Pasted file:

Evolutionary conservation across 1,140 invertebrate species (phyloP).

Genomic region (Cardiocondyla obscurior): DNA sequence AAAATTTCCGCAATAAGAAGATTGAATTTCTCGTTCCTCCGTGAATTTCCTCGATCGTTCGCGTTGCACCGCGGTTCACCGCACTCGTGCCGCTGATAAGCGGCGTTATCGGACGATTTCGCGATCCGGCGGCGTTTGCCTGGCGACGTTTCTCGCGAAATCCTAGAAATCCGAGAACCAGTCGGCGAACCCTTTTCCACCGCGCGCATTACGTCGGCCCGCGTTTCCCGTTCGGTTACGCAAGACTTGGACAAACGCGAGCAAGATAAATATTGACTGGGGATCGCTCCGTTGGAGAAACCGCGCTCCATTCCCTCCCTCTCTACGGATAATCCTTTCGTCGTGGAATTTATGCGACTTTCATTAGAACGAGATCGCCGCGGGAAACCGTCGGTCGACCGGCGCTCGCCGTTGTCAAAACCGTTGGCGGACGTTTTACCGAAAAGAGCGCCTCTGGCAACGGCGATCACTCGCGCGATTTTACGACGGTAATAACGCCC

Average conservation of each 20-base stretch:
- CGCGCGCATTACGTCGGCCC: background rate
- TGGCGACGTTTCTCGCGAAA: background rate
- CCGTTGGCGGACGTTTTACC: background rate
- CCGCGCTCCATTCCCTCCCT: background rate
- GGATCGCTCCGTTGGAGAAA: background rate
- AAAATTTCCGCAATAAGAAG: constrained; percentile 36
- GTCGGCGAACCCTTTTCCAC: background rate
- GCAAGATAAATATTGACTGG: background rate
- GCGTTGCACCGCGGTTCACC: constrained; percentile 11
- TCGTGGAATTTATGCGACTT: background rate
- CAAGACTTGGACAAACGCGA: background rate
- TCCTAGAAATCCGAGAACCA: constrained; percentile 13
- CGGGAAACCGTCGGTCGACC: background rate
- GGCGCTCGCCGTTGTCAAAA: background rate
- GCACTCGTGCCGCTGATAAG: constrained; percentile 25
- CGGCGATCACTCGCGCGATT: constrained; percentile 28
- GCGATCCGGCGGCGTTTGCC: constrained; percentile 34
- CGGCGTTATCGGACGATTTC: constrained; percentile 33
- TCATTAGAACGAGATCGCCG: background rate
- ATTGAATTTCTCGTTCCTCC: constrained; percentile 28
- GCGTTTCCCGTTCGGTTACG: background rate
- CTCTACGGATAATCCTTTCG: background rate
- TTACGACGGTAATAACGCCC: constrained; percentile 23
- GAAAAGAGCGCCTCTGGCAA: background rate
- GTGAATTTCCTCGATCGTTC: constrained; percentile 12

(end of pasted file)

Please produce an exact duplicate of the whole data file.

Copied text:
Evolutionary conservation across 1,140 invertebrate species (phyloP).

Genomic region (Cardiocondyla obscurior): DNA sequence AAAATTTCCGCAATAAGAAGATTGAATTTCTCGTTCCTCCGTGAATTTCCTCGATCGTTCGCGTTGCACCGCGGTTCACCGCACTCGTGCCGCTGATAAGCGGCGTTATCGGACGATTTCGCGATCCGGCGGCGTTTGCCTGGCGACGTTTCTCGCGAAATCCTAGAAATCCGAGAACCAGTCGGCGAACCCTTTTCCACCGCGCGCATTACGTCGGCCCGCGTTTCCCGTTCGGTTACGCAAGACTTGGACAAACGCGAGCAAGATAAATATTGACTGGGGATCGCTCCGTTGGAGAAACCGCGCTCCATTCCCTCCCTCTCTACGGATAATCCTTTCGTCGTGGAATTTATGCGACTTTCATTAGAACGAGATCGCCGCGGGAAACCGTCGGTCGACCGGCGCTCGCCGTTGTCAAAACCGTTGGCGGACGTTTTACCGAAAAGAGCGCCTCTGGCAACGGCGATCACTCGCGCGATTTTACGACGGTAATAACGCCC

Average conservation of each 20-base stretch:
- CGCGCGCATTACGTCGGCCC: background rate
- TGGCGACGTTTCTCGCGAAA: background rate
- CCGTTGGCGGACGTTTTACC: background rate
- CCGCGCTCCATTCCCTCCCT: background rate
- GGATCGCTCCGTTGGAGAAA: background rate
- AAAATTTCCGCAATAAGAAG: constrained; percentile 36
- GTCGGCGAACCCTTTTCCAC: background rate
- GCAAGATAAATATTGACTGG: background rate
- GCGTTGCACCGCGGTTCACC: constrained; percentile 11
- TCGTGGAATTTATGCGACTT: background rate
- CAAGACTTGGACAAACGCGA: background rate
- TCCTAGAAATCCGAGAACCA: constrained; percentile 13
- CGGGAAACCGTCGGTCGACC: background rate
- GGCGCTCGCCGTTGTCAAAA: background rate
- GCACTCGTGCCGCTGATAAG: constrained; percentile 25
- CGGCGATCACTCGCGCGATT: constrained; percentile 28
- GCGATCCGGCGGCGTTTGCC: constrained; percentile 34
- CGGCGTTATCGGACGATTTC: constrained; percentile 33
- TCATTAGAACGAGATCGCCG: background rate
- ATTGAATTTCTCGTTCCTCC: constrained; percentile 28
- GCGTTTCCCGTTCGGTTACG: background rate
- CTCTACGGATAATCCTTTCG: background rate
- TTACGACGGTAATAACGCCC: constrained; percentile 23
- GAAAAGAGCGCCTCTGGCAA: background rate
- GTGAATTTCCTCGATCGTTC: constrained; percentile 12